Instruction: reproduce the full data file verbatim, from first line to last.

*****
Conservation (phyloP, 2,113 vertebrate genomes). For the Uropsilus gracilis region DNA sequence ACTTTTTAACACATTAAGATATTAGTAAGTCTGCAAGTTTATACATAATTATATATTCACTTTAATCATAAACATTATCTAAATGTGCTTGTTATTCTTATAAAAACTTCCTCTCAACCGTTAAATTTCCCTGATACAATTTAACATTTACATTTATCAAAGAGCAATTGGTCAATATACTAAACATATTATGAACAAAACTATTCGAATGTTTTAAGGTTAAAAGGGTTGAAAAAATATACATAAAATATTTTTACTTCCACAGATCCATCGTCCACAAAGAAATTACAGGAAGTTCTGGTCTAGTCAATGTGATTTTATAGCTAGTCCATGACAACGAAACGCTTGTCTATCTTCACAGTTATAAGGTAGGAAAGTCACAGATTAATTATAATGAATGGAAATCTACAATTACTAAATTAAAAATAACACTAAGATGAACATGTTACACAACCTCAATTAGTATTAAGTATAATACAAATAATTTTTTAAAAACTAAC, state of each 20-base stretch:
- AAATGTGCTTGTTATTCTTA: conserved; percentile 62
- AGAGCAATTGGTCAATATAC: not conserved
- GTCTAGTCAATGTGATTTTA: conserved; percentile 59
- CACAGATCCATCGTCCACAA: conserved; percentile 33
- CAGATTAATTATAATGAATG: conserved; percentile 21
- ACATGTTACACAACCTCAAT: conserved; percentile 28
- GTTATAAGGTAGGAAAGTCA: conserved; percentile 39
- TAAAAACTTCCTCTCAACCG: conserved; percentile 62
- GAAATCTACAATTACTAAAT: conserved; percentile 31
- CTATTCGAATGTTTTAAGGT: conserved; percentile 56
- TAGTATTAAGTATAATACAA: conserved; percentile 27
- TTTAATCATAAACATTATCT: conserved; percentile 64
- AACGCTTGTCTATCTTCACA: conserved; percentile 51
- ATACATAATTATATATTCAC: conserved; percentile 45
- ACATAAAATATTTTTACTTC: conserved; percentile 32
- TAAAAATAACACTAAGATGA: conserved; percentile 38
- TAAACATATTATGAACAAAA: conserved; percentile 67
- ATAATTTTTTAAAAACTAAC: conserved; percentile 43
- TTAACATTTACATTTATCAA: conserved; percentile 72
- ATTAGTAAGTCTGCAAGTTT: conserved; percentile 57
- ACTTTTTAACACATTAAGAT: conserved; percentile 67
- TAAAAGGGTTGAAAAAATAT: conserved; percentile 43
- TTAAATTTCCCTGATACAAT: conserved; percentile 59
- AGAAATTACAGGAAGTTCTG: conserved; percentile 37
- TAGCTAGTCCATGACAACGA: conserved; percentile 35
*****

Conservation (phyloP, 2,113 vertebrate genomes). For the Uropsilus gracilis region DNA sequence ACTTTTTAACACATTAAGATATTAGTAAGTCTGCAAGTTTATACATAATTATATATTCACTTTAATCATAAACATTATCTAAATGTGCTTGTTATTCTTATAAAAACTTCCTCTCAACCGTTAAATTTCCCTGATACAATTTAACATTTACATTTATCAAAGAGCAATTGGTCAATATACTAAACATATTATGAACAAAACTATTCGAATGTTTTAAGGTTAAAAGGGTTGAAAAAATATACATAAAATATTTTTACTTCCACAGATCCATCGTCCACAAAGAAATTACAGGAAGTTCTGGTCTAGTCAATGTGATTTTATAGCTAGTCCATGACAACGAAACGCTTGTCTATCTTCACAGTTATAAGGTAGGAAAGTCACAGATTAATTATAATGAATGGAAATCTACAATTACTAAATTAAAAATAACACTAAGATGAACATGTTACACAACCTCAATTAGTATTAAGTATAATACAAATAATTTTTTAAAAACTAAC, state of each 20-base stretch:
- AAATGTGCTTGTTATTCTTA: conserved; percentile 62
- AGAGCAATTGGTCAATATAC: not conserved
- GTCTAGTCAATGTGATTTTA: conserved; percentile 59
- CACAGATCCATCGTCCACAA: conserved; percentile 33
- CAGATTAATTATAATGAATG: conserved; percentile 21
- ACATGTTACACAACCTCAAT: conserved; percentile 28
- GTTATAAGGTAGGAAAGTCA: conserved; percentile 39
- TAAAAACTTCCTCTCAACCG: conserved; percentile 62
- GAAATCTACAATTACTAAAT: conserved; percentile 31
- CTATTCGAATGTTTTAAGGT: conserved; percentile 56
- TAGTATTAAGTATAATACAA: conserved; percentile 27
- TTTAATCATAAACATTATCT: conserved; percentile 64
- AACGCTTGTCTATCTTCACA: conserved; percentile 51
- ATACATAATTATATATTCAC: conserved; percentile 45
- ACATAAAATATTTTTACTTC: conserved; percentile 32
- TAAAAATAACACTAAGATGA: conserved; percentile 38
- TAAACATATTATGAACAAAA: conserved; percentile 67
- ATAATTTTTTAAAAACTAAC: conserved; percentile 43
- TTAACATTTACATTTATCAA: conserved; percentile 72
- ATTAGTAAGTCTGCAAGTTT: conserved; percentile 57
- ACTTTTTAACACATTAAGAT: conserved; percentile 67
- TAAAAGGGTTGAAAAAATAT: conserved; percentile 43
- TTAAATTTCCCTGATACAAT: conserved; percentile 59
- AGAAATTACAGGAAGTTCTG: conserved; percentile 37
- TAGCTAGTCCATGACAACGA: conserved; percentile 35